In BRAVO!, Experiential Learning, Musical Theatre

Goldsberry shared experiences that have shaped her performing career

Broadway master class with Renée Elise Goldsberry, September 7, 2017.
(Photography by Nate Edwards/BYU Photo)

The BRAVO! Professional Performing Arts series does more than bring world-renowned artists to BYU’s stage. A key mission of the BRAVO! series is to set up experiences where the artists can work directly with students.

“Connecting our students with visiting professional guest artists through workshops, master classes and collaborative performances is a significant priority of the professional presenting program at BYU,” said BRAVO! Producer Jeffrey Martin. “These interactions greatly enhance the principles being taught in the classroom and create some of the most memorable experiences for our students during their entire time here at the university.”

During Renée Elise Goldsberry’s visit to BYU she participated in a workshop with Music Dance Theatre (MDT) students. Faculty and students were expecting to host a typical workshop where Goldsberry worked with students on their singing and acting. Instead, Goldsberry decided to change the experience to reflect an audition atmosphere. The students who performed were sent out into the hall then called in individually and asked to perform.

MDT student Daniel Wallentine, who was chosen to perform for Goldsberry, said it was a shock when Goldsberry changed the workshop to an audition workshop, but he thought it benefitted the students.

“I think it was a helpful experience for her to say ‘we’re going to shake things up,’” Wallentine said. “It’s great to work one-on-one and improve technique, but in a real audition you get one chance to perform and then you’re done. So it was neat to have more of an experience like that.”

MDT student Libby Lloyd performed for Goldsberry first. Lloyd said she was nervous and didn’t know what to expect but had a great experience.

“Renée created a positive environment and a safe place,” Lloyd said. “It didn’t feel like she was judging me poorly. It felt like, if anything, she was writing down things she could help me with. She wanted the workshop to be productive.”

One of the biggest takeaways for Wallentine and Lloyd was Goldsberry’s emphasis on allowing personality to come through in their auditions. Goldsberry recounted an audition where she read the wrong lines and did things the wrong way, but let her personality come through. In the end, she received the part because the casting directors saw her true personality, which matched that of the character.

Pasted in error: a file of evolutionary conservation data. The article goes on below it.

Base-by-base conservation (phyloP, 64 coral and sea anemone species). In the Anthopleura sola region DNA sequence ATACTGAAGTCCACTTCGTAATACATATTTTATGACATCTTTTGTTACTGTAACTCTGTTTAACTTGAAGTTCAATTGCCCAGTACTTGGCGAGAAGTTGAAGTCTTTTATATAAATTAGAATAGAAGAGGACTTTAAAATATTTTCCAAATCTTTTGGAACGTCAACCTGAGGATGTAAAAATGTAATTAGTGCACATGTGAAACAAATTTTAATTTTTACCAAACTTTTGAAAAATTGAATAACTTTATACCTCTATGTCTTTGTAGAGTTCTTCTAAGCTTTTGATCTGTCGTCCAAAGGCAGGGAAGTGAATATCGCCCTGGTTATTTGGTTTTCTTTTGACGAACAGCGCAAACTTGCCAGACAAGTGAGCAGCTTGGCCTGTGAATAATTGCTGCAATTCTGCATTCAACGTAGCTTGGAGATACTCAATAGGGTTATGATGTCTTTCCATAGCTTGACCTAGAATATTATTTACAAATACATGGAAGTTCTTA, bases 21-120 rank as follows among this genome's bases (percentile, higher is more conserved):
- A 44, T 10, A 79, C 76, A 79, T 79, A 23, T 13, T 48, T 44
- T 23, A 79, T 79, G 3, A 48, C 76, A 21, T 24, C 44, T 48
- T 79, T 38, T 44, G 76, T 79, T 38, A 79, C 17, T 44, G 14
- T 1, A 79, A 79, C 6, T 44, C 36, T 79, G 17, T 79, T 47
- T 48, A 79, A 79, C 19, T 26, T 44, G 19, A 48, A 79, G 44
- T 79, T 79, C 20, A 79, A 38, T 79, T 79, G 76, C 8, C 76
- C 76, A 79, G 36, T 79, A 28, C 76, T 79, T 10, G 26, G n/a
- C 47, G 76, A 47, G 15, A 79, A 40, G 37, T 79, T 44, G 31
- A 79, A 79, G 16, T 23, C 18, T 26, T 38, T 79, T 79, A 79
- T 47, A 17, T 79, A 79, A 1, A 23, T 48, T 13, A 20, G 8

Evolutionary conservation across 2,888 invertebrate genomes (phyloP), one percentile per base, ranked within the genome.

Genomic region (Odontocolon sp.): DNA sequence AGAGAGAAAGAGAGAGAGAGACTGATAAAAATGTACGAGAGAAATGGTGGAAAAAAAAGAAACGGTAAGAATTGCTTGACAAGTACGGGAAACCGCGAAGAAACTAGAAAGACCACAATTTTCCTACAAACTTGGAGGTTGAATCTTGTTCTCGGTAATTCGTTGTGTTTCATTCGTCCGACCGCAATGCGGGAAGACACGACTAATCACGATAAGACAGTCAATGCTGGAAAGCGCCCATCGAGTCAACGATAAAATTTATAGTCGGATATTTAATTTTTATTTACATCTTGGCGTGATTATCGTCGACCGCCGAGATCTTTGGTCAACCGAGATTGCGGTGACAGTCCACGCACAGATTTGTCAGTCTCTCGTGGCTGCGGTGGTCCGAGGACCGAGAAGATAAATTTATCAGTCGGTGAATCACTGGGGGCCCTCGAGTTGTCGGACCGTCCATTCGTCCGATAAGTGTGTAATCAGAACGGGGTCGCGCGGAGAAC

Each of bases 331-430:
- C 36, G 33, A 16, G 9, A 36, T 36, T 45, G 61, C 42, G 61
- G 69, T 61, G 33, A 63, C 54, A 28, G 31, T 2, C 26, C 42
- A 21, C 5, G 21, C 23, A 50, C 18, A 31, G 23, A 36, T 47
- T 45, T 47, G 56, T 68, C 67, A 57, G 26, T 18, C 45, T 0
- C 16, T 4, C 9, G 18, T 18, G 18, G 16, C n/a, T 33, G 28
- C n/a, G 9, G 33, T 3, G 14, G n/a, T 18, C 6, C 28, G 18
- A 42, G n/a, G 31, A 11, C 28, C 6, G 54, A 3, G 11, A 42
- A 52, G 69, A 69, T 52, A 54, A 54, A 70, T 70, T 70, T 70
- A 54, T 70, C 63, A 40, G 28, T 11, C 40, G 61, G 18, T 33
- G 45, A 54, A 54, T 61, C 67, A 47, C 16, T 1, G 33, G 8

“I feel like she was really good at fostering an environment where individuality was praised and accepted,” Wallentine said. “I think, especially in this industry, the push for conformity can feel really strong. Everybody wants to be the highest belter, or the best dancer or whatever it is. I really appreciated the fact that she stressed individuality, personality and a kind of non-conformity.”

Goldsberry also shared her own experiences relying on God in her Broadway career. Wallentine paraphrased Goldsberry’s words, “You cannot survive in an audition or performance if you’re confused about which part is your strength and which part is God’s strength. Don’t confuse the two.”

Lloyd recounted Goldsberry commenting on how refreshing it was that she could talk about God at BYU. Goldsberry talked about her first Broadway role as Nala in “The Lion King,” and her feelings of inadequacy in the role.

“She said her prayers at first were ‘Oh dear God, I’m having a hard time, help me through this,” Lloyd said. “She felt the biggest change in her performance when she changed her prayers to ‘God, I need you to defend me.’ Her view of how he was on her side changed, and it gave her the confidence to do what she needed to do.”

Renée Elise Goldsberry takes notes on student performances (Photography by Nate Edwards/BYU Photo)

Goldsberry’s remarks about God rang true for Wallentine. Wallentine started at BYU as a pre-med student but felt strongly that he should look into performing arts and eventually auditioned for and was accepted into the MDT program.

“I really appreciated that she was in no way hesitant to talk about faith in God, the importance of having a relationship with God and how vital that is to the success of a performer,” Wallentine said.

Wallentine said he has times where he feels discouraged because he didn’t grow up dancing and singing like several of the MDT students. “Listening to Renée talk about the importance of a relationship with God reaffirmed to me that I wouldn’t be here if I didn’t have such intense promptings to be here,” Wallentine said. “Looking forward, it reaffirmed the importance of keeping my relationship with God a priority.

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